Judge Gorsuch's views are far to the right of what I would seek in a Supreme Court justice, although an email from the Democratic National Committee suggesting he will be a "rubber stamp" for President Donald Trump seems excessive. I actually think Gorsuch could stand athwart some of Trump's more outlandish ideas, and he certainly would resist an encroachment of executive authority upon constitutionally guaranteed rights.

The "rubber-stamp" analogy, however, tells you how conventional Democratic Party thinking has become. When was the last time you actually used, or even saw, a rubber stamp? I wonder how many people know what a rubber stamp actually is. Why not say he will be "a puppet" or "a marionette"? The last time I worked on a campaign, way back in 2004, I raised this point when our campaign was told to accuse our Republican opponent of being a rubber stamp for George W. Bush. I asked the people from Washington who so advised us if they had ever used a rubber stamp. They hadn't. Neither had most voters. Metaphors work best when they are familiar to the targeted audience.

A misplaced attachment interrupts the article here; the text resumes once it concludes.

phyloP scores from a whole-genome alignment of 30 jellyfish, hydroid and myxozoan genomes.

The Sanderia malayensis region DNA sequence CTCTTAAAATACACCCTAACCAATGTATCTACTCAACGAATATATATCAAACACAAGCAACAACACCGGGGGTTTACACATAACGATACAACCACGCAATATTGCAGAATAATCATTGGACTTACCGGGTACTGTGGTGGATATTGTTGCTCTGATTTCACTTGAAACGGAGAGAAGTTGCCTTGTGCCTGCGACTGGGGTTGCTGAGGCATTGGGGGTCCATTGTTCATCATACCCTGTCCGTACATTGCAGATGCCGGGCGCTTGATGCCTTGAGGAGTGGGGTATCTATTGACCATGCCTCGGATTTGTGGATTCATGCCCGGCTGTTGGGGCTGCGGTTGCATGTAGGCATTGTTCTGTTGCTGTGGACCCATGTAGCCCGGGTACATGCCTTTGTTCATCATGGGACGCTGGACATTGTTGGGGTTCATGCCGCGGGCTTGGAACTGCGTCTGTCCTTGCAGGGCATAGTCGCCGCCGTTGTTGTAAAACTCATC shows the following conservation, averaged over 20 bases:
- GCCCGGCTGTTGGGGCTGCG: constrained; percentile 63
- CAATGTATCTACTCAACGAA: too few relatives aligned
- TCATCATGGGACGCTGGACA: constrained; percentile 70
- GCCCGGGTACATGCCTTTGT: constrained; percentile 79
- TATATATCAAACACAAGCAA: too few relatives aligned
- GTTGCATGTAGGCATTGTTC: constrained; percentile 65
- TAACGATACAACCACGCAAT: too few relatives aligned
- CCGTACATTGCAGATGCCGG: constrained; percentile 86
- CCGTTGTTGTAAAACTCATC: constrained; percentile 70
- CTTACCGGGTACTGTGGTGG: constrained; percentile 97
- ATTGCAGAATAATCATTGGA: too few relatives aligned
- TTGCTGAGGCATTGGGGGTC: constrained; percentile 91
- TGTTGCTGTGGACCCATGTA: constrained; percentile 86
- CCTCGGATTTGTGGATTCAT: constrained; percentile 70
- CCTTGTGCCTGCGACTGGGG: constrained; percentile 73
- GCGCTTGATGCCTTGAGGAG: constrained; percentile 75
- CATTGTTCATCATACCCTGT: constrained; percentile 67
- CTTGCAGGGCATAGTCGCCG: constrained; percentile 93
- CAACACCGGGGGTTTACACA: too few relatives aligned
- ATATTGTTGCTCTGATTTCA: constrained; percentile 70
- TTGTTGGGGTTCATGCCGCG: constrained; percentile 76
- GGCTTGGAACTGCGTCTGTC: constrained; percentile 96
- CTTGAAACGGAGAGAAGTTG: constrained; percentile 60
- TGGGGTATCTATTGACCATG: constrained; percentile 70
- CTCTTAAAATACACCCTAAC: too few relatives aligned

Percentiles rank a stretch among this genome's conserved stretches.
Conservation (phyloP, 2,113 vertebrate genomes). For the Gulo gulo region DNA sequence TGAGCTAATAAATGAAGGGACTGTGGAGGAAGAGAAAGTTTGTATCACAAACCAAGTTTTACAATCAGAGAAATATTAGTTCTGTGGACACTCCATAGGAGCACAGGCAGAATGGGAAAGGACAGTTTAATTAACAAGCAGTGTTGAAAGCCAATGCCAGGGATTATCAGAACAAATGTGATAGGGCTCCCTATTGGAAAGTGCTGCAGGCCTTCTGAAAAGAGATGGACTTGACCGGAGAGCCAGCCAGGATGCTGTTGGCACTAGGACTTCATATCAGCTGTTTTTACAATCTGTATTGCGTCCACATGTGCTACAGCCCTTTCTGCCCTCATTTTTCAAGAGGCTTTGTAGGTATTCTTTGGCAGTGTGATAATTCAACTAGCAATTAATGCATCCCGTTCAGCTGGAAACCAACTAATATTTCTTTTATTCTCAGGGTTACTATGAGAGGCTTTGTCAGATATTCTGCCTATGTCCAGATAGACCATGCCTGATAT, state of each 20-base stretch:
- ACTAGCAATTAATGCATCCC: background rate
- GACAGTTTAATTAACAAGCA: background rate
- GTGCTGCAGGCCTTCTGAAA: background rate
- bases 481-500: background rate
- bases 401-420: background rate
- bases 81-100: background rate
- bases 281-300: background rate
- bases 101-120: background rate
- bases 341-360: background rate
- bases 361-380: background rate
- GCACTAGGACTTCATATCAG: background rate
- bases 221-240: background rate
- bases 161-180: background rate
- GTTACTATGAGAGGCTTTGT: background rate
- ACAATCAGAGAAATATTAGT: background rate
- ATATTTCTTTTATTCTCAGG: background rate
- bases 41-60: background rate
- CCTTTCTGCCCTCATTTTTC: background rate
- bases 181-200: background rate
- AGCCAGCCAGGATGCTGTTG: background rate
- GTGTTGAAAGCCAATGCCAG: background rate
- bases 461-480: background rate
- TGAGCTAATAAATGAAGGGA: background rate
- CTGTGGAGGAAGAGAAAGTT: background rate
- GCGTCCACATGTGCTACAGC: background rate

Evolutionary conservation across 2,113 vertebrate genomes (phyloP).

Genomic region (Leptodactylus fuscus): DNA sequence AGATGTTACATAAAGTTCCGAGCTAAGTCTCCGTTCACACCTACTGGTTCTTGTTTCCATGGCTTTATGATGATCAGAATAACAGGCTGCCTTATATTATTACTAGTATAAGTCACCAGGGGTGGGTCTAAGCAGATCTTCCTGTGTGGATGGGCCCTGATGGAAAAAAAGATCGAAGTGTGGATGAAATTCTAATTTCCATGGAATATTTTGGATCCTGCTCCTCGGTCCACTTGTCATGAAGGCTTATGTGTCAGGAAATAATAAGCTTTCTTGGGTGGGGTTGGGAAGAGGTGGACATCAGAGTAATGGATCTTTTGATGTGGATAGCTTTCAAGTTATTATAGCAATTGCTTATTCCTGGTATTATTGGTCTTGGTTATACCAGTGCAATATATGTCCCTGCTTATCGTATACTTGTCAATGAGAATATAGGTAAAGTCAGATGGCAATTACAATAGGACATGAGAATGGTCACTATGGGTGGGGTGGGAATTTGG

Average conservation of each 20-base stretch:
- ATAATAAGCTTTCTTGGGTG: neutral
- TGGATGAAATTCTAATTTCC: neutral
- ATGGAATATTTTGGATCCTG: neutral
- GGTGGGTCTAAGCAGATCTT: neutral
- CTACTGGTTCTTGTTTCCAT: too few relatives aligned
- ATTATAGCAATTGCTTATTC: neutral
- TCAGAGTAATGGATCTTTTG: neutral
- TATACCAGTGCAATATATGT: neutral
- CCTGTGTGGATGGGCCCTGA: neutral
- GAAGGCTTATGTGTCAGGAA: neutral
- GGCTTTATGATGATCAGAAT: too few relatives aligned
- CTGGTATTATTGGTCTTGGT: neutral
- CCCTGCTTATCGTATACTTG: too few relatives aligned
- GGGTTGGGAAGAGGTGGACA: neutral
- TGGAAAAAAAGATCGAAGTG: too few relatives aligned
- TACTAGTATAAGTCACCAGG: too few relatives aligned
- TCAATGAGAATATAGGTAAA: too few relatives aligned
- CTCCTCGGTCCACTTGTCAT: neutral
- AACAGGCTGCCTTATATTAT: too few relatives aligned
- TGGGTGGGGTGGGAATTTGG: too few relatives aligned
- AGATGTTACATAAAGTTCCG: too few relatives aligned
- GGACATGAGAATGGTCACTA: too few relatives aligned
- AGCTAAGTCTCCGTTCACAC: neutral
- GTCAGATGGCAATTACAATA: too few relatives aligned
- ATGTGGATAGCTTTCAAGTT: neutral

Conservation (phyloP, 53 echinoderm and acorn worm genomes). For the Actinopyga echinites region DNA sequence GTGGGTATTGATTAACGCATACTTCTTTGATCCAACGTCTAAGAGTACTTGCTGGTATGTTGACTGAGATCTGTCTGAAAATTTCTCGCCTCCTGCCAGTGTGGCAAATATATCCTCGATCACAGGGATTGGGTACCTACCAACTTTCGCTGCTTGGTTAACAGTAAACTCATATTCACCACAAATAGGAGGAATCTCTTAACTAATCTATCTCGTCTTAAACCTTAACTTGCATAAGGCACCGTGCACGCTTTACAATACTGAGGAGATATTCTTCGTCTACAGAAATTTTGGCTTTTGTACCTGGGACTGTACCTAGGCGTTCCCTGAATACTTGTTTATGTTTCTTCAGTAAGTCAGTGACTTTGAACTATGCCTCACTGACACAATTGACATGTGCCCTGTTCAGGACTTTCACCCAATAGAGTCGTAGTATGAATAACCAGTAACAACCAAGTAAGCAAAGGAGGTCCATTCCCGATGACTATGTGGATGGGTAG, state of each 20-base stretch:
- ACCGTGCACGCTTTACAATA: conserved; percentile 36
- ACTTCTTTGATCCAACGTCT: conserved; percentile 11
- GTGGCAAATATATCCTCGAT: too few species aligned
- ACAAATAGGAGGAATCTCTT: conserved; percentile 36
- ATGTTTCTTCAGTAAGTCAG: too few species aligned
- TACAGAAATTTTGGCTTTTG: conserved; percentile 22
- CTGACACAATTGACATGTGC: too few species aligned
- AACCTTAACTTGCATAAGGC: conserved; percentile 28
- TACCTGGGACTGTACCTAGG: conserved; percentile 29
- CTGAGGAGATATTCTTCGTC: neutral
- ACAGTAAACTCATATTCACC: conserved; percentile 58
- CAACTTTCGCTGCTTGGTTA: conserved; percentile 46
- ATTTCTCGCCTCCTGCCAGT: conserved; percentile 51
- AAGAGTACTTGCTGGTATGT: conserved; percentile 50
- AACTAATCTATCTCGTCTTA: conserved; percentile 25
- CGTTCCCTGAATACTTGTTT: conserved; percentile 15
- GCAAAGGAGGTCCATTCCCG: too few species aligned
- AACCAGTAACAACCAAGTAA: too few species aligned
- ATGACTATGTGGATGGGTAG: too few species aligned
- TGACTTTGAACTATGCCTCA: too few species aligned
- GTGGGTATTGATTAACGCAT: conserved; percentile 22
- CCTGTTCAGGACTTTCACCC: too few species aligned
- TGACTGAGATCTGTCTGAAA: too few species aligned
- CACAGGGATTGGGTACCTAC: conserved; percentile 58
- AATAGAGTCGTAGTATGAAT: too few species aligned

The Democrats have bigger problems, however, than those of nomenclature. They continue to fail to see the forest for the trees. They sometimes get their messaging right, as in the health care debate, but other times they are so busy doing the bidding of Wall Street and Planned Parenthood, they seem unready to exploit the many weaknesses of the Trump administration. A Supreme Court nomination battle only highlights the degree to which they are beholden to abortion rights and gay-rights groups. I do not see that changing anytime soon. But, at least they should have the wits to see that the death of the filibuster is a good thing for them in the long run. Let it go.

[Michael Sean Winters is NCR Washington columnist and a visiting fellow at The Catholic University of America's Institute for Policy Research and Catholic Studies.]